Nobody likes taxes, and almost everyone who knows and understands them loves tax credits and deductions. Any dollar you do not send over to the CRA is a dollar saved. Even though, as 2020 has taught us quite clearly, the money we pay in taxes do eventually help the government make our lives and the lives of others relatively easier. Without the CRA’s CERB, millions of Canadians would have suffered.
Still, tax credits are great, especially if you vow to invest whatever you save. One tax credit that you should know about is the Basic Personal Amount (BPA). It’s the “income threshold” for which you don’t owe any taxes. For 2019, the amount was $12,069. If someone earns that or less than that for the year, they don’t owe any taxes to the CRA.
For people who earn more than that, the tax credit is calculated by multiplying this amount by the lowest tax bracket. So $12,069 multiplied by 15% is $1,810. It’s a decent enough amount and can become quite potent in the right stock.
An alternative financial company
goeasy (TSX:GSY) is one of the most generous dividend growers currently trading on the TSX. Since 2016, it has grown its payouts from $0.125 per share to $0.45 per share. That’s a 360% increase in the payouts and the consecutive five-year growth also earned it a spot on the aristocrat list. This Mississauga based financial firm offers personal loans of up to $45,000.
It has been in business for 28 years and has an impressive footprint of 400 locations in 164 cities. The best part is that despite being a rare and powerful combination of dividends and capital growth, it’s not quite as expensive. The price-to-book ratio is 3.3, and the price-to-earnings ratio is 15. The current yield is 2%, and the 10-year CAGR is 30%. The stock seems to have the potential to keep growing at a steady pace for a long time still.
A Big Five bank
If you are hunting for better yield, you may want to go with Canadian Imperial Bank of Commerce (TSX:CM)(NYSE:CM). This aristocrat of nine years is currently offering a 5.2% yield, and it has finally recovered from the March crash and is trading at its start-of-the-year valuation. This institution is more than 150 years old and has deep roots in the country and a decent international presence.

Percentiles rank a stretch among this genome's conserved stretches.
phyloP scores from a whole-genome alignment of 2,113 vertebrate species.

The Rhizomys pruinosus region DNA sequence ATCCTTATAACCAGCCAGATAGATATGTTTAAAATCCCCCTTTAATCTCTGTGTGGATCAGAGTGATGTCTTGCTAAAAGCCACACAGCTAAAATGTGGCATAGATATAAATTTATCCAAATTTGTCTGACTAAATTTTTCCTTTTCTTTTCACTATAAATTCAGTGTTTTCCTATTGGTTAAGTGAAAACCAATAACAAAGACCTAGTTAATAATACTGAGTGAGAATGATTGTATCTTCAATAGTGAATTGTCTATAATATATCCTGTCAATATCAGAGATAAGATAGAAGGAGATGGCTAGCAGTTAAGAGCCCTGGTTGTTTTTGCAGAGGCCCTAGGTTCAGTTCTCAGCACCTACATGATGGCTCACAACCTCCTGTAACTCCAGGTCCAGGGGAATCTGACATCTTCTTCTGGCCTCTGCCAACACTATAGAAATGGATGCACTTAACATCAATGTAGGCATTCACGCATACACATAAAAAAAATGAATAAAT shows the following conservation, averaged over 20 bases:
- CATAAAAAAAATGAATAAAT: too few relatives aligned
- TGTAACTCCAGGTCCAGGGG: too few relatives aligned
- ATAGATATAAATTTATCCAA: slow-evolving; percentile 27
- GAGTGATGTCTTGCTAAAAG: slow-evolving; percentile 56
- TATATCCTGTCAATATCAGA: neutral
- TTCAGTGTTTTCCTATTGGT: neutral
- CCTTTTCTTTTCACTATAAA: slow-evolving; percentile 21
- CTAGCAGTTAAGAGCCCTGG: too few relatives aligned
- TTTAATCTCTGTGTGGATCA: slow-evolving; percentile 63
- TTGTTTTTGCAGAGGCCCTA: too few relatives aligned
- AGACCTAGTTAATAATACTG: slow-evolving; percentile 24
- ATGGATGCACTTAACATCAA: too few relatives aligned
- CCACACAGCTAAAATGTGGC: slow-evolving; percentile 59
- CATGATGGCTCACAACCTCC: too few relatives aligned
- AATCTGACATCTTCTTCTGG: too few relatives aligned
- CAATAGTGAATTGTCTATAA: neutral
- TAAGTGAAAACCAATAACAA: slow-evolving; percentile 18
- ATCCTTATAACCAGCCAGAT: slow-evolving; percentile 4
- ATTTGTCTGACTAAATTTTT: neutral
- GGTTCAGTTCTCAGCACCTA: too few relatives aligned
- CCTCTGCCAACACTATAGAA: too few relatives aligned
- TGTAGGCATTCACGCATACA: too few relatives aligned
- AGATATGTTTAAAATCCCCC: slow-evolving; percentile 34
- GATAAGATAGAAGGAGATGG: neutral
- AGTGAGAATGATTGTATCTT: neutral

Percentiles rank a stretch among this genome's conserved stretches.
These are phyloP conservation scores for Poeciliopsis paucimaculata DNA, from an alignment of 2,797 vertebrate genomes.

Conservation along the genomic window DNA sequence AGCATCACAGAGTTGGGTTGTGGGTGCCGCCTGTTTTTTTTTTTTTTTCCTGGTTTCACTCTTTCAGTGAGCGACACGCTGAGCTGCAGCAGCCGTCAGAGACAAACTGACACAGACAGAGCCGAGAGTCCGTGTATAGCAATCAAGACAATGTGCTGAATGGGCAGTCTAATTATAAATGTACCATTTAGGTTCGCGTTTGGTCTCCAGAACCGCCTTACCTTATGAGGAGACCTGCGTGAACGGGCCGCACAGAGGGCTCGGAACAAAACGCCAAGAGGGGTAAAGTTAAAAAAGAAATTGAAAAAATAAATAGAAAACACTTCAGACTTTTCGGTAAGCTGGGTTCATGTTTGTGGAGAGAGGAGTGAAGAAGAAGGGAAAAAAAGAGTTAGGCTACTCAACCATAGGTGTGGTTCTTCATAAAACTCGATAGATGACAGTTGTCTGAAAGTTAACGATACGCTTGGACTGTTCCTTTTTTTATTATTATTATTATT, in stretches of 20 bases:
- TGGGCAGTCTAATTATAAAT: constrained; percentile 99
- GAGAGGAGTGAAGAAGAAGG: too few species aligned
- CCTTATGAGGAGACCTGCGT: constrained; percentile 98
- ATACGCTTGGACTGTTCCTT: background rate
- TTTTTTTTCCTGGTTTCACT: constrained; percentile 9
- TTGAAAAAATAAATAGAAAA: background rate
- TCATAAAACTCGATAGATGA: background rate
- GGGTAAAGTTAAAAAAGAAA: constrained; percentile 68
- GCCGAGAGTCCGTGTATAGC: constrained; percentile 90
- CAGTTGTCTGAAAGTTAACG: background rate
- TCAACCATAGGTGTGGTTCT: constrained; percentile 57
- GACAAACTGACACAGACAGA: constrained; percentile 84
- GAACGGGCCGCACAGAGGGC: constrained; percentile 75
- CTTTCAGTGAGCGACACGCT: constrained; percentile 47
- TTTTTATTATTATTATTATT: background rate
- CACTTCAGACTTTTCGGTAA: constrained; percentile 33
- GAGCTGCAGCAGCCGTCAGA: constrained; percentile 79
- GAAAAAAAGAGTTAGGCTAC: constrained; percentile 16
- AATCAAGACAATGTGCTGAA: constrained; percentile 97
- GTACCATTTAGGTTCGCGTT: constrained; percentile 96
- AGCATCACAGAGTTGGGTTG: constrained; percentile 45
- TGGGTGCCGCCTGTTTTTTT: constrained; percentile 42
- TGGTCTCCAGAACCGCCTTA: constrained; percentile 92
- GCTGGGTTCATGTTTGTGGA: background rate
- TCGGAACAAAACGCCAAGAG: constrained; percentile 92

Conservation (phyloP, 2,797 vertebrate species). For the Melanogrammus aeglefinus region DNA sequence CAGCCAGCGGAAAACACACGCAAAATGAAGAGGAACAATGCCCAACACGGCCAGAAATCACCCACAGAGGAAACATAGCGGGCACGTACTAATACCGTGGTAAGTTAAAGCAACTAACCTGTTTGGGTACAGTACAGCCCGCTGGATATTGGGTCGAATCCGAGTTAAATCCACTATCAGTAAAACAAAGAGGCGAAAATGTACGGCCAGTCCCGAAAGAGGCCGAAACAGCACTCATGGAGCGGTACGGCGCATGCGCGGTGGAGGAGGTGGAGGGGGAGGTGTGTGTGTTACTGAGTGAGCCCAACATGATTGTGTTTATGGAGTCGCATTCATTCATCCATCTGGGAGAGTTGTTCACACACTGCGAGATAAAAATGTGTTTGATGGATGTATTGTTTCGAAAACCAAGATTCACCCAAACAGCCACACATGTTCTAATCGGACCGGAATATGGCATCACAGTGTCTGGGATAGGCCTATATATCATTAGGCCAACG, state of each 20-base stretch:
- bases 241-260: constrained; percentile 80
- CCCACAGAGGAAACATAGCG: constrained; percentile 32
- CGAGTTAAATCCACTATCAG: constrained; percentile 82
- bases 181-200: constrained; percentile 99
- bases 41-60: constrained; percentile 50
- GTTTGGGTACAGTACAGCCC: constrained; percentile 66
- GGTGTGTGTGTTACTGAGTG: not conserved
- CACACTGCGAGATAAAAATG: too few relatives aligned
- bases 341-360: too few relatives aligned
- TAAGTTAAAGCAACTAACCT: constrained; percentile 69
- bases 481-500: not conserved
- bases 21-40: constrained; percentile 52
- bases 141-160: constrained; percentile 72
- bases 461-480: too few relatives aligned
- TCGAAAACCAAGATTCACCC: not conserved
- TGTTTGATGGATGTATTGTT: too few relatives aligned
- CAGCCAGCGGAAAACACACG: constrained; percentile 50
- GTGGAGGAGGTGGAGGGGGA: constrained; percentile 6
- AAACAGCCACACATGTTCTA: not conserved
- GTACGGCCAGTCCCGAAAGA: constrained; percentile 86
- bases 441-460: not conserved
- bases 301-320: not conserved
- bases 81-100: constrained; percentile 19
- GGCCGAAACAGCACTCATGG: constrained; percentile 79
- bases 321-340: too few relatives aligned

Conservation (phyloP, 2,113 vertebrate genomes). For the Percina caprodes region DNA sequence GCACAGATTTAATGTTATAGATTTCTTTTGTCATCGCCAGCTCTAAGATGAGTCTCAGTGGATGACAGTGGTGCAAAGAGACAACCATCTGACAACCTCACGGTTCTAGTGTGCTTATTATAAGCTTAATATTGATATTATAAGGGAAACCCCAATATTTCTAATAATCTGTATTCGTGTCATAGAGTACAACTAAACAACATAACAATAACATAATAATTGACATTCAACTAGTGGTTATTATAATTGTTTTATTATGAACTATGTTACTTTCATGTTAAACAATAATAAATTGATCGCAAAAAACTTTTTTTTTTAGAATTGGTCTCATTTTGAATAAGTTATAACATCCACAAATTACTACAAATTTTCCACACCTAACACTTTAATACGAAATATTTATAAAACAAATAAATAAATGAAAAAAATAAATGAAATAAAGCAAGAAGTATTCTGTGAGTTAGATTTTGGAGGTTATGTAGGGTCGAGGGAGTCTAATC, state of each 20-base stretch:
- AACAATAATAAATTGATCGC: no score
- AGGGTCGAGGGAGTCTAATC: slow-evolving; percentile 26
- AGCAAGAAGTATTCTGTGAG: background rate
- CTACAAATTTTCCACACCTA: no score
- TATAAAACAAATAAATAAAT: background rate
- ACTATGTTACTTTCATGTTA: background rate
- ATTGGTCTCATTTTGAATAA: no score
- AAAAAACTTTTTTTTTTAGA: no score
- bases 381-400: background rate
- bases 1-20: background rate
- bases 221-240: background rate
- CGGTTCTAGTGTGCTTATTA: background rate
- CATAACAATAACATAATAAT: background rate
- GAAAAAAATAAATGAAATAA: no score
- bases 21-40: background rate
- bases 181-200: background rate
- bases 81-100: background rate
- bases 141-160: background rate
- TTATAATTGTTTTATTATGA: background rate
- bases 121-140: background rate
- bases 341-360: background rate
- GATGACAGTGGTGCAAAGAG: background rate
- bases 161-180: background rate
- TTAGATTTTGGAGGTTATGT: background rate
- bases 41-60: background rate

It’s a mature bank and a mature stock, and it doesn’t offer a lot of capital growth potential, especially if we consider the last five years. But if we go back further in history, the stock has a 10-year CAGR of 8.8% (dividend adjusted), which might not be too powerful but is still better than the complete stagnation of the stock.
The Basic Personal Amount isn’t the only credit worth noting and utilizing, though it is one of the more sizeable ones. A few more tax credits and deductions can lighten your tax obligation even more. But to avoid the time-consuming back and forth and being reprimanded by the CRA for claiming a tax credit you are not qualified for, be sure to go through the details of each tax credit thoroughly.
Speaking of tax credits...
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This article represents the opinion of the writer, who may disagree with the “official” recommendation position of a Motley Fool premium service or advisor. We’re Motley! Questioning an investing thesis — even one of our own — helps us all think critically about investing and make decisions that help us become smarter, happier, and richer, so we sometimes publish articles that may not be in line with recommendations, rankings or other content.
Fool contributor Adam Othman has no position in any of the stocks mentioned.